NASHVILLE, Tenn (WTVF) — A charter amendment, which would repeal the city's recent 34% property tax hike, could be up for a vote in December, but it could mean major cuts to city services, including the public library.
Kent Oliver, director of the Nashville Public Library says several of the city's 21 public library locations would have to close if the property tax is repealed.
"As the head of your library, I can tell you this would be catastrophic for the Nashville Public Library," said Oliver
But he says the proposal could do more harm than good.
"There will be fewer programs, fewer staff in order to provide service; it’ll just really hit us very hard," said Oliver.
The referendum, proposed by the group 4GoodGovernment, would cap tax increases in Davidson County at 2% effectively repealing the 34% property tax hike passed by Metro council members. If it makes it on the ballot for a special election in December, city officials including the mayor are worried about what it would mean for finances and essential services.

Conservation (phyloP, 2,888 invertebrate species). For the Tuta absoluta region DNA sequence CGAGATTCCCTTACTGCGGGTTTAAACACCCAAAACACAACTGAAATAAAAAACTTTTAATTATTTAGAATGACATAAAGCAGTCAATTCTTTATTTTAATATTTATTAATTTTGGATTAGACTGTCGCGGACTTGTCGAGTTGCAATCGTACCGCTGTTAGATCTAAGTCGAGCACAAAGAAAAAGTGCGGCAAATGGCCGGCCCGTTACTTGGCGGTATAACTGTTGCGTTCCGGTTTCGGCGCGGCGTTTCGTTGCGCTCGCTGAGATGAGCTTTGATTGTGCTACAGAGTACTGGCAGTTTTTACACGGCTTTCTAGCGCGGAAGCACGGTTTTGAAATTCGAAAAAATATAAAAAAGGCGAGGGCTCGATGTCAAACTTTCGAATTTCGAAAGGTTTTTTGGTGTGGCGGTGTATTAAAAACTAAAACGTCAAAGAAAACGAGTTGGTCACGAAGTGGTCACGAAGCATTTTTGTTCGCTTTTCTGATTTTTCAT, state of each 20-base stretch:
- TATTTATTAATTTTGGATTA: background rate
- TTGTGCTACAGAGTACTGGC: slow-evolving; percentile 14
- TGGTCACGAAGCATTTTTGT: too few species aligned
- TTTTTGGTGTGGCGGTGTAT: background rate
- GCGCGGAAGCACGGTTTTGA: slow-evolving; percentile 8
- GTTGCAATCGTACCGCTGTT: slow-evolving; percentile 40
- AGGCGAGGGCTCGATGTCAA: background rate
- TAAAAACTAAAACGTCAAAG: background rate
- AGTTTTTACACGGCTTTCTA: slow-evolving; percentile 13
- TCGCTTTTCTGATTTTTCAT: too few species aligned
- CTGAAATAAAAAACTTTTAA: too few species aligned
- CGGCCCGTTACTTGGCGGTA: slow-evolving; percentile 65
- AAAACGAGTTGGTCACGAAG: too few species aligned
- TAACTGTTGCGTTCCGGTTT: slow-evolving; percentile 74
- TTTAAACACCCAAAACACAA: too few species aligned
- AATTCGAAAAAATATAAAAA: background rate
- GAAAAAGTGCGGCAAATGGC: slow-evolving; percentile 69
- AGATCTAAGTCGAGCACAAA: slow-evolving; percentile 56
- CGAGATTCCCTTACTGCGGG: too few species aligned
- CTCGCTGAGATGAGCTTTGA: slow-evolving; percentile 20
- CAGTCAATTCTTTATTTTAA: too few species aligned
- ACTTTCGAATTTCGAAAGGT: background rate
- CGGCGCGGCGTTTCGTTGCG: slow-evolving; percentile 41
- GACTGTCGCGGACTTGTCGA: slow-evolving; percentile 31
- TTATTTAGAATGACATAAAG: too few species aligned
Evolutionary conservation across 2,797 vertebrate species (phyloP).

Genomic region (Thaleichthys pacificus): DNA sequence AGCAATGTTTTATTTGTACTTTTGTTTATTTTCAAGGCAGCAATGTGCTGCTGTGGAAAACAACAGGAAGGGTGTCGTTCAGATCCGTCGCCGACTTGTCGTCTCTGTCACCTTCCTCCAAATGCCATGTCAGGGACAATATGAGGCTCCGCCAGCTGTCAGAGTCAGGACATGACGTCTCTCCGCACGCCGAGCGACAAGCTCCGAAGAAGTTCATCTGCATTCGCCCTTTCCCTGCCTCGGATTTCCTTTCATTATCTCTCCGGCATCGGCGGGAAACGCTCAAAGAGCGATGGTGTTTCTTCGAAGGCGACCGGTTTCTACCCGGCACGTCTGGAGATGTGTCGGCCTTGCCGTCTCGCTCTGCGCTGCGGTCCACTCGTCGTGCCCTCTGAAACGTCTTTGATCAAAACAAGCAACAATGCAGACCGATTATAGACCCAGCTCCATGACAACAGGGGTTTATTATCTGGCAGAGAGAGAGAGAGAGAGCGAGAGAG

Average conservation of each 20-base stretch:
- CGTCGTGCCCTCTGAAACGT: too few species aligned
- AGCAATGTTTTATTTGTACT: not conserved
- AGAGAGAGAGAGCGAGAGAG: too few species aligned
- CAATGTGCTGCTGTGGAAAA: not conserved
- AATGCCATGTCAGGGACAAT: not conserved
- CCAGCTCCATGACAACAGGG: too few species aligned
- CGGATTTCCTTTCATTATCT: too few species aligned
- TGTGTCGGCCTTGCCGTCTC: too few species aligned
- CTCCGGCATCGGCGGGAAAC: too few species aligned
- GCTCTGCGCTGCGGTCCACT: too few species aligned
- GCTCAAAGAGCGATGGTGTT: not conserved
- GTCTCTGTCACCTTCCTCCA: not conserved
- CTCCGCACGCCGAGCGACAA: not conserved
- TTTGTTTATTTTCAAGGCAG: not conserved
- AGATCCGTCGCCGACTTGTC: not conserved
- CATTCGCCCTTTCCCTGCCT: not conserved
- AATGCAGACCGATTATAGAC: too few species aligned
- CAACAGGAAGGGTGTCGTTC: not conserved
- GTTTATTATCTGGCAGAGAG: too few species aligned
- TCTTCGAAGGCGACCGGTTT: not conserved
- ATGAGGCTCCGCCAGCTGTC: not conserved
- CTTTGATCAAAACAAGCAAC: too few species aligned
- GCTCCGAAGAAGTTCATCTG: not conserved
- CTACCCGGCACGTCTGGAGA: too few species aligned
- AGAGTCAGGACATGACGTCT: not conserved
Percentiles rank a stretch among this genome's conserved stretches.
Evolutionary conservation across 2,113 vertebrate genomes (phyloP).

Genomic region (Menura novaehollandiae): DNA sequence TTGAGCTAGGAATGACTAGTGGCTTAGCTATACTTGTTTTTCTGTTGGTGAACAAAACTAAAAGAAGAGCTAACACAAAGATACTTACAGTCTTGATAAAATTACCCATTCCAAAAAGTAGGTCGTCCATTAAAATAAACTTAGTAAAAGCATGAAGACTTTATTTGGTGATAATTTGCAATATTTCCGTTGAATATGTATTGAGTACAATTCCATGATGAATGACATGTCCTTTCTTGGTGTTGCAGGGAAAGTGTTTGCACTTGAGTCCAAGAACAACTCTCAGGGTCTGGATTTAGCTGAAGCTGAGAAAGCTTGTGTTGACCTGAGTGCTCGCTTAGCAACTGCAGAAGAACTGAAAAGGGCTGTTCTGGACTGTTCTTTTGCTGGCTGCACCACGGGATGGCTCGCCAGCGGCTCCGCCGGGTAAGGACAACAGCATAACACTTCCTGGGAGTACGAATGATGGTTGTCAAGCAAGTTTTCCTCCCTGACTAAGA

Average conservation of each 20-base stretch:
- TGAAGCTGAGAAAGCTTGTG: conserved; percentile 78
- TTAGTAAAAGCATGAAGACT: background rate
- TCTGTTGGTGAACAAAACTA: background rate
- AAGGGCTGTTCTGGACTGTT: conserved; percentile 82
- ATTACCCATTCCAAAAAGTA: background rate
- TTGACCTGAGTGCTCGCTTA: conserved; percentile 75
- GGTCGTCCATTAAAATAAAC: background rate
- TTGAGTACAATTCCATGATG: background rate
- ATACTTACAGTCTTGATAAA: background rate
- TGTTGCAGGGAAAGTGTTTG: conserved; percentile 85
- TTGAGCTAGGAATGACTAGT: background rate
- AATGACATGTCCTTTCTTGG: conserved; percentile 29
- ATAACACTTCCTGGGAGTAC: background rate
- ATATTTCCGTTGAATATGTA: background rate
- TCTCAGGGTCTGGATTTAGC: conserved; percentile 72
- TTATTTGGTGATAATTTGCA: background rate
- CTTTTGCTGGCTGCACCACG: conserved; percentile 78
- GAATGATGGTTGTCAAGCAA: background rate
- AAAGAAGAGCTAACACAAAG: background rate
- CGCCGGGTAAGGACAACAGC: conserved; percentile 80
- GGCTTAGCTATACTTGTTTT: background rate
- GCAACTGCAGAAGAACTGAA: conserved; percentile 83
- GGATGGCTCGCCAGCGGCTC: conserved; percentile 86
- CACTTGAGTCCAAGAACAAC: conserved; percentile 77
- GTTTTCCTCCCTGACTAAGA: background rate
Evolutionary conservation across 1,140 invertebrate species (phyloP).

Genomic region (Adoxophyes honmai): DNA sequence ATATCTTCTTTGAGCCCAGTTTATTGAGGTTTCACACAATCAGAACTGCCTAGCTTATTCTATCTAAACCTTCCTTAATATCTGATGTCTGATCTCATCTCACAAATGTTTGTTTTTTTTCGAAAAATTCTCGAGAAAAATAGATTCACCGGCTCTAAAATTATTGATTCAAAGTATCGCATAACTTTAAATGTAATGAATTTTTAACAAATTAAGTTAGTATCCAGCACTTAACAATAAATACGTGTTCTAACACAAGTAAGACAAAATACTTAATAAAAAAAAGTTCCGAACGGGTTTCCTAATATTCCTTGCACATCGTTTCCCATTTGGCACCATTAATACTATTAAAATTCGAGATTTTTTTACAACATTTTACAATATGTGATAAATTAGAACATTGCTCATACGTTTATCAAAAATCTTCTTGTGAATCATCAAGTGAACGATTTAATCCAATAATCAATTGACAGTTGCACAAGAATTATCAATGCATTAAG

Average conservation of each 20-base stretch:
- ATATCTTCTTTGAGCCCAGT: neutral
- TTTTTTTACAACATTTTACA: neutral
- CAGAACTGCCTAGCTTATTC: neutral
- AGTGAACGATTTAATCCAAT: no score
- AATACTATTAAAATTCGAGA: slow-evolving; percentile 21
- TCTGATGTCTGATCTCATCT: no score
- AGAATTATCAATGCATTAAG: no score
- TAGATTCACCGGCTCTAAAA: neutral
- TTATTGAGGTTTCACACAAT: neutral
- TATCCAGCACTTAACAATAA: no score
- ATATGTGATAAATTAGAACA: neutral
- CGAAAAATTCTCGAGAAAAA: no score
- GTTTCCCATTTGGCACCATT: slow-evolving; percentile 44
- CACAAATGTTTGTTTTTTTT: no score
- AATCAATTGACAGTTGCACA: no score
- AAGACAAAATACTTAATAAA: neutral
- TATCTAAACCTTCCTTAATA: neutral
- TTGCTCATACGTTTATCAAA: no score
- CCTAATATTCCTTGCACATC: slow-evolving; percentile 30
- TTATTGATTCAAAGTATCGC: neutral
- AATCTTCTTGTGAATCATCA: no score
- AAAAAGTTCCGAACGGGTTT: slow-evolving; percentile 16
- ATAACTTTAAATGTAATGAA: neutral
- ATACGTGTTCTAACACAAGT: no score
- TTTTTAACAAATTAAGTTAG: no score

"We are as essential as any department can be and really trying to meet the goals of this administration," said Oliver.
Oliver says the library could face a 35% reduction or a 5 or $5.5 million deficit in just six months. This could close several of the 21 metro library locations.
"We’re looking at how many locations could remain open right now, our preliminary numbers we would only be able to have two or three locations remain open," said Oliver.
He explained that it would impact literacy programs and children and adult education.
"It’s a very challenging feeling, a very frustrating feeling because we know people want our services and we know the library is very loved in the community."
The Metro Election will decide Friday if the referendum will go on ballot for a December 5 special election.